Maximum relative error in propagation velocity in the domain shown in Fig. 7(c) as a function of the , the width of the phase field. For values of below , the error is less than 10%. The inclusion of anisotropy increases the error by 2%–4% compared to an isotropic simulation for nearly all values of tested.

Maximum relative error in propagation velocity in the domain shown in Fig. 7(c) as a function of the , the width of the phase field. For values of below , the error is less than 10%. The inclusion of anisotropy increases the error by 2%–4% compared to an isotropic simulation for nearly all values of tested.

(Color). Example simulations using the phase-field method in complex cardiac geometries. (a) Single scroll wave in the rabbit ventricular model. The left and right images show posterior and anterior views, respectively. (b) Slabs of the rabbit ventricles during scroll wave propagation (posterior view). The slabs are perpendicular to the apex-base axis and proceed toward the apex. (c) Propagation of an electrical wave in the canine ventricles after a stimulus along a simulated Purkinje network. The left image shows an anterior view of the ventricles with a small portion cut out to allow the endocardium to be seen. The cut-out view on the right shows the anterior endocardium. (d) Two views of a spiral wave in the anatomical model of the human atria. The Nygren *et al.* model of human atrial cells is used. Electrical potential is color-coded with red corresponding to strongly depolarized tissue and blue corresponding to repolarized tissue. In all cases, grid spacing is , and the phase-field control parameter is . Time steps are for (a) and (b), for (c), and for (d).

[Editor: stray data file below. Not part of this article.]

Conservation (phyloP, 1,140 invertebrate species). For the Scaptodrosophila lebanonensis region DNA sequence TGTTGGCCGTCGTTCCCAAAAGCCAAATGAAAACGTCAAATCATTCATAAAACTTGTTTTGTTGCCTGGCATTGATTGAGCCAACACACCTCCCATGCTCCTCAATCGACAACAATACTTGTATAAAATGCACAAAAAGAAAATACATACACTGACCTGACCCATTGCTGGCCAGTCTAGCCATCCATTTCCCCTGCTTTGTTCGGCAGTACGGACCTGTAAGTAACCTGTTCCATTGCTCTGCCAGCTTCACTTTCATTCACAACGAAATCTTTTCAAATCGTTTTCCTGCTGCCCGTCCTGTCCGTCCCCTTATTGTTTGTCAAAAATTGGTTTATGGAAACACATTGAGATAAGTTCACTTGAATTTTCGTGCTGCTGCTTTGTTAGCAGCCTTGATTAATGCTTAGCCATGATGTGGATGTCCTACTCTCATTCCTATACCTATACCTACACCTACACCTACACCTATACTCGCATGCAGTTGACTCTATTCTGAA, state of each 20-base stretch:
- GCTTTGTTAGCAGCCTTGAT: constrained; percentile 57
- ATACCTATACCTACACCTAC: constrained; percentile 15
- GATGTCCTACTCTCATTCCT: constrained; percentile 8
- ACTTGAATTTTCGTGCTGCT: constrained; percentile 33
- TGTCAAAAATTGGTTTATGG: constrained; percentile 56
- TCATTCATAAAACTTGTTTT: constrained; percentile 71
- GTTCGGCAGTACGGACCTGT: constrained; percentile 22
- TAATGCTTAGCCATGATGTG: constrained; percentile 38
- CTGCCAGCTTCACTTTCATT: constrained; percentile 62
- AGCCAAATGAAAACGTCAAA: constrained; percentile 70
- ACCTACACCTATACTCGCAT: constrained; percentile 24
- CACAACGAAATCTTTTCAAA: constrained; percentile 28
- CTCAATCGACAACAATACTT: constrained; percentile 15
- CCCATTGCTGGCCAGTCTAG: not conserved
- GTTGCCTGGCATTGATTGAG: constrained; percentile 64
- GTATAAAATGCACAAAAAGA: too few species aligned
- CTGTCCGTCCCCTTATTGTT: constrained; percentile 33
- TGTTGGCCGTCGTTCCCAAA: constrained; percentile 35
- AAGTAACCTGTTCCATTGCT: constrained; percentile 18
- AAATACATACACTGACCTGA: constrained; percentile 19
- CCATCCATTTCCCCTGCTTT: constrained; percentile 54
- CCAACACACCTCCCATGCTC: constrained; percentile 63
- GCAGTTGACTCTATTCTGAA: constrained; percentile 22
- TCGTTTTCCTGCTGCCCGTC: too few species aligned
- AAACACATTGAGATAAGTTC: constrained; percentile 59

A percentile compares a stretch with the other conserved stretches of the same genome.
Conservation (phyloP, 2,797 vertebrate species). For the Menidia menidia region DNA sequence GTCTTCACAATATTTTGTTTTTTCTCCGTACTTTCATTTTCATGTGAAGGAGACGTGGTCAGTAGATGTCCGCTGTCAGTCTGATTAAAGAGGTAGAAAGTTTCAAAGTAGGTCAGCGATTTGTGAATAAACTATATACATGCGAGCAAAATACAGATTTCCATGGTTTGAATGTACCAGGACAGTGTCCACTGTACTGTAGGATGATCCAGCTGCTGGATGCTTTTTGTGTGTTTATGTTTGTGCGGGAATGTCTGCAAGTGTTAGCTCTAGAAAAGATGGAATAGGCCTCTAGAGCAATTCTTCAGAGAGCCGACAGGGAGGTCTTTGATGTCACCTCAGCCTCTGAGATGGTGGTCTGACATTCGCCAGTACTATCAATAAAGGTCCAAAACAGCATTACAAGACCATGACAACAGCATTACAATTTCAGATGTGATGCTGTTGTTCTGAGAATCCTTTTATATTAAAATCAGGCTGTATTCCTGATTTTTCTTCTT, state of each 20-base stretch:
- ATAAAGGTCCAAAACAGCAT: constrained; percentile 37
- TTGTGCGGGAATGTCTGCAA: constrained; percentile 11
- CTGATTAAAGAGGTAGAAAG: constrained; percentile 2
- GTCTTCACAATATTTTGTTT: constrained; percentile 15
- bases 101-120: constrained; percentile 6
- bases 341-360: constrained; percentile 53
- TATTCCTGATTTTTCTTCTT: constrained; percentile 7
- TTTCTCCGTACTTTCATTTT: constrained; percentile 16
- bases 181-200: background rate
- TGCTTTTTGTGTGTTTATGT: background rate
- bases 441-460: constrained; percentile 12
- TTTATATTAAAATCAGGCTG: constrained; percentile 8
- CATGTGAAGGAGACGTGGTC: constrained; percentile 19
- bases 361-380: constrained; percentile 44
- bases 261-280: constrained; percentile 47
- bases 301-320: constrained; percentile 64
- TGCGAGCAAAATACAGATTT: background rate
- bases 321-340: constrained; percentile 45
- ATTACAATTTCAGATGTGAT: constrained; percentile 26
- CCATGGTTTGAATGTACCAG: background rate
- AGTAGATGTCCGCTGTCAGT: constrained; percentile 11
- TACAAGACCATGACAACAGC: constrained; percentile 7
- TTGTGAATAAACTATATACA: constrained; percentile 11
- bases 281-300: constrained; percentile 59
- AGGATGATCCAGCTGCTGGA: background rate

(Color). Example simulations using the phase-field method in complex cardiac geometries. (a) Single scroll wave in the rabbit ventricular model. The left and right images show posterior and anterior views, respectively. (b) Slabs of the rabbit ventricles during scroll wave propagation (posterior view). The slabs are perpendicular to the apex-base axis and proceed toward the apex. (c) Propagation of an electrical wave in the canine ventricles after a stimulus along a simulated Purkinje network. The left image shows an anterior view of the ventricles with a small portion cut out to allow the endocardium to be seen. The cut-out view on the right shows the anterior endocardium. (d) Two views of a spiral wave in the anatomical model of the human atria. The Nygren *et al.* model of human atrial cells is used. Electrical potential is color-coded with red corresponding to strongly depolarized tissue and blue corresponding to repolarized tissue. In all cases, grid spacing is , and the phase-field control parameter is . Time steps are for (a) and (b), for (c), and for (d).